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"Mancession" might sound like the name of an awful jazz fusion band, but it's a term that the economist Mark Perry helped coin a decade ago. It described how the Great Recession, like the three recessions before it, disproportionately hurt men.
In typical recessions, consumers cut back spending on expensive items like cars, refrigerators, computers and houses, which ravages manufacturing, construction and other industries that disproportionately employ men. Men's unemployment numbers shoot up. Meanwhile, female-dominated professions in areas such as education, health care and in-person services tended to be more recession-proof. And, in what's known as "the second-earner effect," many women actually enter the labor force or increase their work hours during recessions as a way to help their families while the primary male breadwinner struggles. This helps tamp down the female unemployment rate.
It's playing out differently this time, according to a new study by economists Titan Alon, Matthias Doepke, Jane Olmstead-Rumsey, and Michèle Tertilt. They find that this recession is hitting women harder. Between February and April 2020, male unemployment increased 9.9%; female unemployment increased 12.8%. The pandemic has ravaged in-person service jobs — at restaurants, hotels, pilates studios, retail outlets and so on — which are disproportionately done by women. Men are more likely to be able to work remotely, and male-dominated construction and manufacturing, while down, have also proven to be relatively pandemic-proof. Since April, the gender unemployment gap has narrowed, but the women's unemployment rate remains almost a percentage point higher than men's.
The unemployment rate is only part of the story. "This recession is not just a labor market shock, but it's also a huge shock to the requirements for time spent at home," says Olmstead-Rumsey, an economist at Northwestern University. Women are getting hit hard by the closure of schools and day care facilities, which have forced kids to stay home. Even in families where both Mom and Dad work full time, the average mom does almost 60% of the child care in normal times, about three more hours per week than dad, Olmstead-Rumsey says. Those working moms spend six more hours per week on child care than dad if the couple has a child younger than 5. The pandemic has increased this burden by making it harder for families to outsource caregiving to schools and day care facilities.
We kinda already knew some of this. Planet Money's own Mary Childs and Stacey Vanek Smith recently appeared on NPR's It's Been A Minute to discuss these issues, and you should totally listen to the show.
Before the pandemic, the average American female worker earned only 81 cents for every dollar the average male worker made. If this were like past recessions, the economists find, the gender wage gap would actually shrink by about 2 percentage points, with women earning about 83 cents to the man's dollar. This, the economists say, was mainly the result of that second-earner effect, which set women on a trajectory to gain skills and experience and better jobs that help them close the pay gap with men, who, meanwhile see their skills and experience and job prospects atrophy during the recession.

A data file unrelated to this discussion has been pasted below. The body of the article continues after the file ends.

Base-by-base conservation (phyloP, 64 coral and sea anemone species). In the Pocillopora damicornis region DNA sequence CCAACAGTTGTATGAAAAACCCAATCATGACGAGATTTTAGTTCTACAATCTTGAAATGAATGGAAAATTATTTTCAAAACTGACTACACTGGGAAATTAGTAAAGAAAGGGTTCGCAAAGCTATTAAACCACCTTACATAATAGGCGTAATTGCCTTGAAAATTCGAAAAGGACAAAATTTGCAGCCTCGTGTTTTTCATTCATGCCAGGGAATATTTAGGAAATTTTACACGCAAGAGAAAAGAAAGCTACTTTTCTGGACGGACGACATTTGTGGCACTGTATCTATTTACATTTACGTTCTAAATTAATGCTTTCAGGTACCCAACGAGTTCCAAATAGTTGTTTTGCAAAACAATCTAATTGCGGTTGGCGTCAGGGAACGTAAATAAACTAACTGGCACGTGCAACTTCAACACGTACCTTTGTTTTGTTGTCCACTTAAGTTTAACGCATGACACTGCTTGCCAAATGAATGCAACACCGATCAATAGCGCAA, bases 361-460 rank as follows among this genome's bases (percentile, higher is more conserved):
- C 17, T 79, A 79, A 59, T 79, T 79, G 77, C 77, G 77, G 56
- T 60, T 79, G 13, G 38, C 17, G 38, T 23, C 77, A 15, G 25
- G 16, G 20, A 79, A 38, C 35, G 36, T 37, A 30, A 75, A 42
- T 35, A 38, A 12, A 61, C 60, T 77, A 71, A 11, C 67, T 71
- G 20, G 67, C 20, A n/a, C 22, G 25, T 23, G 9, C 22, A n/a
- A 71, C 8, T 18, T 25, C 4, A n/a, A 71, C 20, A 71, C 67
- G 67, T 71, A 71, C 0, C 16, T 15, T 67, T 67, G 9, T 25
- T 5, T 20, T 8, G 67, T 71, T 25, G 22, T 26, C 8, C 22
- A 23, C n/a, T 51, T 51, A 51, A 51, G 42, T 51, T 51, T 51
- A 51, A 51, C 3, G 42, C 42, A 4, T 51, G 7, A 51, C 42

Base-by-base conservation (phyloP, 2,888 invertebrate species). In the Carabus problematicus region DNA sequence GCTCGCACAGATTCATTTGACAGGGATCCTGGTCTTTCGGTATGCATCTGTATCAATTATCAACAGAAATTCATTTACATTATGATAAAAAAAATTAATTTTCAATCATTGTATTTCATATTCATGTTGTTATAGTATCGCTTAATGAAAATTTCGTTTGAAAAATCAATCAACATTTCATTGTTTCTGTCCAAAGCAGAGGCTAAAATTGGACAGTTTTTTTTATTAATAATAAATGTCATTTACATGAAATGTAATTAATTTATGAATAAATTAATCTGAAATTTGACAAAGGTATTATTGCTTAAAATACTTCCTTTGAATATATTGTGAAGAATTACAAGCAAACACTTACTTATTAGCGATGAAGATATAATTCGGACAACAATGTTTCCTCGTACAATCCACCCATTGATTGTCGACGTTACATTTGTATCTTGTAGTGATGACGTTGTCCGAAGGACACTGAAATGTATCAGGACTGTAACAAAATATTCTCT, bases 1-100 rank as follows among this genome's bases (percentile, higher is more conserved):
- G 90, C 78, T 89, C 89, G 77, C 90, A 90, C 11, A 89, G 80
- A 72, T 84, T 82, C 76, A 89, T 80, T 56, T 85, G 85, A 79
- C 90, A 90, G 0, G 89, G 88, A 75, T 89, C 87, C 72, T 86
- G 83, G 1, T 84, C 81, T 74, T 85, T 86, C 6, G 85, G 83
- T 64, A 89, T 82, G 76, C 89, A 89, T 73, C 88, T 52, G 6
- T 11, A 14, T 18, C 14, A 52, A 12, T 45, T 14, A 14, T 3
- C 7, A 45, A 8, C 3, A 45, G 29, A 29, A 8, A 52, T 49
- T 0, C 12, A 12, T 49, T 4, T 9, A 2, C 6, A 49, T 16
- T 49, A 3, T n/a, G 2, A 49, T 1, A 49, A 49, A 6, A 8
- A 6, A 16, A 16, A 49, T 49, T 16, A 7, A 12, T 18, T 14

But with the service sector in disarray and the kids at home during this recession, many women aren't able to get a new job or increase their hours, says Michèle Tertilt, an economist at the University of Mannheim in Germany. Women are now more likely to drop out of the labor force or cut hours, hurting their future job prospects. It's why the economists project that, instead of shrinking, the gender wage gap will widen by five percentage points, so that the average female worker will earn about 76 cents for every dollar the average male worker makes. "We project it's going to take more than 10 years for the gender wage gap to close to what it was before the pandemic," Olmstead-Rusmey says.
The economists' projections may be depressing. But they also see a silver lining. Both co-authors we spoke with pointed to research by Harvard University's Claudia Goldin, who finds that the primary driver of the gender wage gap is "female demand for temporal flexibility." Women, disproportionately burdened by familial responsibilities, often choose or are forced into jobs that offer more flexible work schedules, and these jobs tend to pay less. For example, a female lawyer who wants kids might pick a job at a lower-paying nonprofit law firm with flexible hours instead of a corporate law firm, which has insane hours but a huge salary.
"One of the last barriers to breaking down the gender wage gap is to offer greater flexibility in these really high-paying jobs," Olmstead-Rumsey says.
The pandemic might eventually help on this front by ushering in a new era of remote work, which offers much more flexibility to professionals with kids. "And so if we can keep these teleworking arrangements that many of us have now after the pandemic is over, this can really help parents — particularly mothers of young kids — to keep working," Olmstead-Rumsey says. "Teleworking basically allows parents to better combine working with child care." The problem now is the kids are teleworking, too. If kids go back to school, but parents don't have to go back to the office, it could make the gender pay gap smaller.
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